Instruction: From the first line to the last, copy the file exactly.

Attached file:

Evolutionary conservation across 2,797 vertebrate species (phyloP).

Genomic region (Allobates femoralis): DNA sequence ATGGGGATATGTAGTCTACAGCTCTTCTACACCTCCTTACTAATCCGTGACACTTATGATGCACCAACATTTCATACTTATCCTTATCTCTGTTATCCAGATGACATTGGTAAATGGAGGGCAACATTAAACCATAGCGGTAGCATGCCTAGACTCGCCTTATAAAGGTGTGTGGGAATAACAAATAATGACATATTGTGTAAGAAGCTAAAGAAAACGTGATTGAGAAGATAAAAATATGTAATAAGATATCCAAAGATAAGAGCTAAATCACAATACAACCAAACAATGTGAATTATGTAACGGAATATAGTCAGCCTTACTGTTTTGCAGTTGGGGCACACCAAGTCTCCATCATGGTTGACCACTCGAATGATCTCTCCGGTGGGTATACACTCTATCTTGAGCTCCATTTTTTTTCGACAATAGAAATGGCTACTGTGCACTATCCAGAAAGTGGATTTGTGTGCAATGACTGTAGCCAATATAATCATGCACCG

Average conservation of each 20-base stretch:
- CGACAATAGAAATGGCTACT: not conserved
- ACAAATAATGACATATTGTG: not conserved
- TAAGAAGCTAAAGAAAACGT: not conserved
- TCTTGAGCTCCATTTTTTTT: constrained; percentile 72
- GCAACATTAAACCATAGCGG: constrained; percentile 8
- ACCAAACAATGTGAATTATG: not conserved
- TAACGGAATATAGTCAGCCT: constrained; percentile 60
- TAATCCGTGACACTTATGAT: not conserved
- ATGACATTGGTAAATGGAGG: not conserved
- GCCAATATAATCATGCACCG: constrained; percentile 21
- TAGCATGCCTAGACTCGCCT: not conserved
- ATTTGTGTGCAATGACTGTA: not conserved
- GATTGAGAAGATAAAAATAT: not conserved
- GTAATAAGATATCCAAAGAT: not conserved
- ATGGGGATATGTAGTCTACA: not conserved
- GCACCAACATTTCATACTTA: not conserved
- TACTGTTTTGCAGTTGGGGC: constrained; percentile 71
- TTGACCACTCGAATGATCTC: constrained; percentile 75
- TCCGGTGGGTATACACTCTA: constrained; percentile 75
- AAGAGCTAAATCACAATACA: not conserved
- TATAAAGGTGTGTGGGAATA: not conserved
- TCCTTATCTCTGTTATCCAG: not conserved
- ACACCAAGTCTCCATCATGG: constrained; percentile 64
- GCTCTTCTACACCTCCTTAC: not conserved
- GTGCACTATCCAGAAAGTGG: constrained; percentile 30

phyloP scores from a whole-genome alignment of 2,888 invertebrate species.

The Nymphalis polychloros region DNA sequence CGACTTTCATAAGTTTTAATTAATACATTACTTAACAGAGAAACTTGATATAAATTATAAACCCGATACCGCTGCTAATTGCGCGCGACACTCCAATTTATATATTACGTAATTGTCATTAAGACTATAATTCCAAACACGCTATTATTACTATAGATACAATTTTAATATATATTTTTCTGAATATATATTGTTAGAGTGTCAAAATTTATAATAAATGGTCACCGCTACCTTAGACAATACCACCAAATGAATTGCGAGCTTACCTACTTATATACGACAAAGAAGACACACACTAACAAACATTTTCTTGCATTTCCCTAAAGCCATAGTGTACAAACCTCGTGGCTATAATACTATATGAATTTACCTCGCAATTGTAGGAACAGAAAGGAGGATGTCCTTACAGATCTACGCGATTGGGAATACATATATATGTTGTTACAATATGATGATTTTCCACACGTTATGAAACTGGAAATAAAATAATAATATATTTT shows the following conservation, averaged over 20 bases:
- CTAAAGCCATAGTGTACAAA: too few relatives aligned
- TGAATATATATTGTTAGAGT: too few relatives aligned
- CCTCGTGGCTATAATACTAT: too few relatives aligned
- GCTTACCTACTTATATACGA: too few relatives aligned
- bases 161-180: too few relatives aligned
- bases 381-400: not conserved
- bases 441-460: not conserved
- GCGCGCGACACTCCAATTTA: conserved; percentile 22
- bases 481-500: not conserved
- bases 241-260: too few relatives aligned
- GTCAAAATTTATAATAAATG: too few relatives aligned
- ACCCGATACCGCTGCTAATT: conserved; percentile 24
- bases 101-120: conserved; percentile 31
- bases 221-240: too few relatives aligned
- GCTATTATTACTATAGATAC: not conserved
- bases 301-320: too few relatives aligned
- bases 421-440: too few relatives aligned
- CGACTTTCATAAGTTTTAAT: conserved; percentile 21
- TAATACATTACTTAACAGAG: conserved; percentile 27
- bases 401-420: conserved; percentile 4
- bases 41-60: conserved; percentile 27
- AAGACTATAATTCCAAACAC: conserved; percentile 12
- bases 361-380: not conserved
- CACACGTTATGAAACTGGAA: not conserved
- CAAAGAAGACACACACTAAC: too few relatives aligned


Evolutionary conservation across 2,797 vertebrate species (phyloP).

Genomic region (Allobates femoralis): DNA sequence ATGGGGATATGTAGTCTACAGCTCTTCTACACCTCCTTACTAATCCGTGACACTTATGATGCACCAACATTTCATACTTATCCTTATCTCTGTTATCCAGATGACATTGGTAAATGGAGGGCAACATTAAACCATAGCGGTAGCATGCCTAGACTCGCCTTATAAAGGTGTGTGGGAATAACAAATAATGACATATTGTGTAAGAAGCTAAAGAAAACGTGATTGAGAAGATAAAAATATGTAATAAGATATCCAAAGATAAGAGCTAAATCACAATACAACCAAACAATGTGAATTATGTAACGGAATATAGTCAGCCTTACTGTTTTGCAGTTGGGGCACACCAAGTCTCCATCATGGTTGACCACTCGAATGATCTCTCCGGTGGGTATACACTCTATCTTGAGCTCCATTTTTTTTCGACAATAGAAATGGCTACTGTGCACTATCCAGAAAGTGGATTTGTGTGCAATGACTGTAGCCAATATAATCATGCACCG

Average conservation of each 20-base stretch:
- CGACAATAGAAATGGCTACT: not conserved
- ACAAATAATGACATATTGTG: not conserved
- TAAGAAGCTAAAGAAAACGT: not conserved
- TCTTGAGCTCCATTTTTTTT: constrained; percentile 72
- GCAACATTAAACCATAGCGG: constrained; percentile 8
- ACCAAACAATGTGAATTATG: not conserved
- TAACGGAATATAGTCAGCCT: constrained; percentile 60
- TAATCCGTGACACTTATGAT: not conserved
- ATGACATTGGTAAATGGAGG: not conserved
- GCCAATATAATCATGCACCG: constrained; percentile 21
- TAGCATGCCTAGACTCGCCT: not conserved
- ATTTGTGTGCAATGACTGTA: not conserved
- GATTGAGAAGATAAAAATAT: not conserved
- GTAATAAGATATCCAAAGAT: not conserved
- ATGGGGATATGTAGTCTACA: not conserved
- GCACCAACATTTCATACTTA: not conserved
- TACTGTTTTGCAGTTGGGGC: constrained; percentile 71
- TTGACCACTCGAATGATCTC: constrained; percentile 75
- TCCGGTGGGTATACACTCTA: constrained; percentile 75
- AAGAGCTAAATCACAATACA: not conserved
- TATAAAGGTGTGTGGGAATA: not conserved
- TCCTTATCTCTGTTATCCAG: not conserved
- ACACCAAGTCTCCATCATGG: constrained; percentile 64
- GCTCTTCTACACCTCCTTAC: not conserved
- GTGCACTATCCAGAAAGTGG: constrained; percentile 30

phyloP scores from a whole-genome alignment of 2,888 invertebrate species.

The Nymphalis polychloros region DNA sequence CGACTTTCATAAGTTTTAATTAATACATTACTTAACAGAGAAACTTGATATAAATTATAAACCCGATACCGCTGCTAATTGCGCGCGACACTCCAATTTATATATTACGTAATTGTCATTAAGACTATAATTCCAAACACGCTATTATTACTATAGATACAATTTTAATATATATTTTTCTGAATATATATTGTTAGAGTGTCAAAATTTATAATAAATGGTCACCGCTACCTTAGACAATACCACCAAATGAATTGCGAGCTTACCTACTTATATACGACAAAGAAGACACACACTAACAAACATTTTCTTGCATTTCCCTAAAGCCATAGTGTACAAACCTCGTGGCTATAATACTATATGAATTTACCTCGCAATTGTAGGAACAGAAAGGAGGATGTCCTTACAGATCTACGCGATTGGGAATACATATATATGTTGTTACAATATGATGATTTTCCACACGTTATGAAACTGGAAATAAAATAATAATATATTTT shows the following conservation, averaged over 20 bases:
- CTAAAGCCATAGTGTACAAA: too few relatives aligned
- TGAATATATATTGTTAGAGT: too few relatives aligned
- CCTCGTGGCTATAATACTAT: too few relatives aligned
- GCTTACCTACTTATATACGA: too few relatives aligned
- bases 161-180: too few relatives aligned
- bases 381-400: not conserved
- bases 441-460: not conserved
- GCGCGCGACACTCCAATTTA: conserved; percentile 22
- bases 481-500: not conserved
- bases 241-260: too few relatives aligned
- GTCAAAATTTATAATAAATG: too few relatives aligned
- ACCCGATACCGCTGCTAATT: conserved; percentile 24
- bases 101-120: conserved; percentile 31
- bases 221-240: too few relatives aligned
- GCTATTATTACTATAGATAC: not conserved
- bases 301-320: too few relatives aligned
- bases 421-440: too few relatives aligned
- CGACTTTCATAAGTTTTAAT: conserved; percentile 21
- TAATACATTACTTAACAGAG: conserved; percentile 27
- bases 401-420: conserved; percentile 4
- bases 41-60: conserved; percentile 27
- AAGACTATAATTCCAAACAC: conserved; percentile 12
- bases 361-380: not conserved
- CACACGTTATGAAACTGGAA: not conserved
- CAAAGAAGACACACACTAAC: too few relatives aligned